(Bradley, A. & Collett, J./The Age. 2021. ‘Ethical’ funds, how to choose them, and the dangers of ‘greenwashing’).

Directing Money to the Environment I

Section
9. Support New, Environmentally-Aware, Economic Systems
Page
9.8

We have already aired arguments as to whether the environment can be, or should be, better accounted for within the modern capitalist economy, but one thing not up for debate is that it is currently almost entirely outside this economy. As such, it can generate few funds itself and must rely on government or philanthropy for financial resources, and these resources are pitifully few.

In Section 7.6 I mentioned budget allocations ‘for’ the environment in my home state, Victoria, and readers would have noted that more than half went to fire activities anyway, as well as other amounts to ‘planning for growth’, land titles, etc…but even if it were all ‘for’ the environment, the ‘environment’ department gets only about 3-4% of yearly, total, departmental expenditure1. This is about typical for many Western nations, and a positive largesse compared to allocations in Developing nations.

The situation with philanthropy is no better. Section 6.6 reproduced an article from ‘The New Statesman’ on philanthropy and climate change and it contained a most informative graph of U.S. philanthropy contributions to different sectors; I present it again here:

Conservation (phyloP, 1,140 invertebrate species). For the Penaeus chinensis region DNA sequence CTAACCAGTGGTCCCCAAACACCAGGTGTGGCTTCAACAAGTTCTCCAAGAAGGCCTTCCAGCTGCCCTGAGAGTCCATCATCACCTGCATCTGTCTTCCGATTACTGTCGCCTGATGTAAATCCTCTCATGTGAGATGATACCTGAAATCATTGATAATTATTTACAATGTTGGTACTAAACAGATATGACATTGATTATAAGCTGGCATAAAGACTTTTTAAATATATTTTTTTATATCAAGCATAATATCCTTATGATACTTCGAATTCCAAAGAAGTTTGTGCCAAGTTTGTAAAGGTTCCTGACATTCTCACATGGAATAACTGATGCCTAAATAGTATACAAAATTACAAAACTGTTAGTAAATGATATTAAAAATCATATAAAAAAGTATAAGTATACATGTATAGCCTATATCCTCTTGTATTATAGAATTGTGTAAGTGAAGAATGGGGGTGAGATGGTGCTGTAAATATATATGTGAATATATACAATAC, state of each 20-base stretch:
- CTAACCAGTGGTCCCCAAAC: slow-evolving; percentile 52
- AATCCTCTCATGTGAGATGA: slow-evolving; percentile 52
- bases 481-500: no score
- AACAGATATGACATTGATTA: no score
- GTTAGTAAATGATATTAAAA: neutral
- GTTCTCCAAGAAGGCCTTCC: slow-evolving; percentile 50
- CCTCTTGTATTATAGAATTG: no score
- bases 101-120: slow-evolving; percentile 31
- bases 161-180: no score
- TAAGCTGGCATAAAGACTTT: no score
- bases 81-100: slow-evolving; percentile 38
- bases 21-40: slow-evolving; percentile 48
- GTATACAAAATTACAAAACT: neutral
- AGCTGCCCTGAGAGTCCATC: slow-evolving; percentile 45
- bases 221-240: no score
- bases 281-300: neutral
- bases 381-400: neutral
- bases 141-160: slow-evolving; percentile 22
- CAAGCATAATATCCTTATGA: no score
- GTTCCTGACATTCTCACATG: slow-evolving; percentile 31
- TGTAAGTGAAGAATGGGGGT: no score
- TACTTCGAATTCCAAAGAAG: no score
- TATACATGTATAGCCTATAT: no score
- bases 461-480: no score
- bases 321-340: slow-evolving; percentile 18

(Ferris, N./New Statesman UK. 20222. U.S. Philanthropy by sector).

 

Sadly, in this, the world’s largest philanthropic centre, ‘Climate and the environment’ receives only 1.4% of funds! There is a consistently grim picture emerging here, that – as a rough ‘rule of thumb’ – perhaps around 1% of government and philanthropic funds in Developed nations is genuinely directed to the environment, and in less-developed nations is considerably less than this. This is worth remembering when one hears politicians and corporate leaders expressing their deep commitment to ‘the environment’.

Clearly, there is a desperate need for more funds, and although this could be construed as ‘keeping the system afloat’, when really what is needed is deep, structural change – as outlined in 9.6 and 9.7 – I think it is probably better framed as doing what we can/working in parallel with, efforts to build a new and better economy. (See, also, Section 4, ‘Work, Volunteer, Act for the Environment’).

The other contextual point worth making is that for most of the world this webpage and the next – 9.9 – are irrelevant: they have no discretionary income. It is estimated that by 2030 around 5 billion of the world’s 8 billion people will not have any discretionary income to direct anywhere, let alone to the environment3. Yes, there are other ways to contribute to the environment, e.g. see Section 4, but this situation is yet another injustice and disempowerment of the poor.

In wealthier countries there are two ways that money can be directed to the environment: directly and indirectly. In 9.9. we will look at direct contributions, but here we will examine the indirect application of income via funds, such as pension and superannuation funds, or companies one may have investments in.

In many countries ‘pension funds’ and similar have been established on the back of compulsory contributions throughout a worker’s life. These funds can become enormous –  for example – the world’s largest such fund, GPIF in Japan, is so large that it holds funds larger than the yearly GDP of all but 12 of the world’s 190 nations, including my country, Australia!4

(Thinking Ahead Institute. 2019. Assets of the World’s Top 300 Pension Funds).

 

With the top 300 funds alone wielding $18 trillion to invest, it is a massive understatement to say that they are powerful and can do much to shape the world, for good or ill.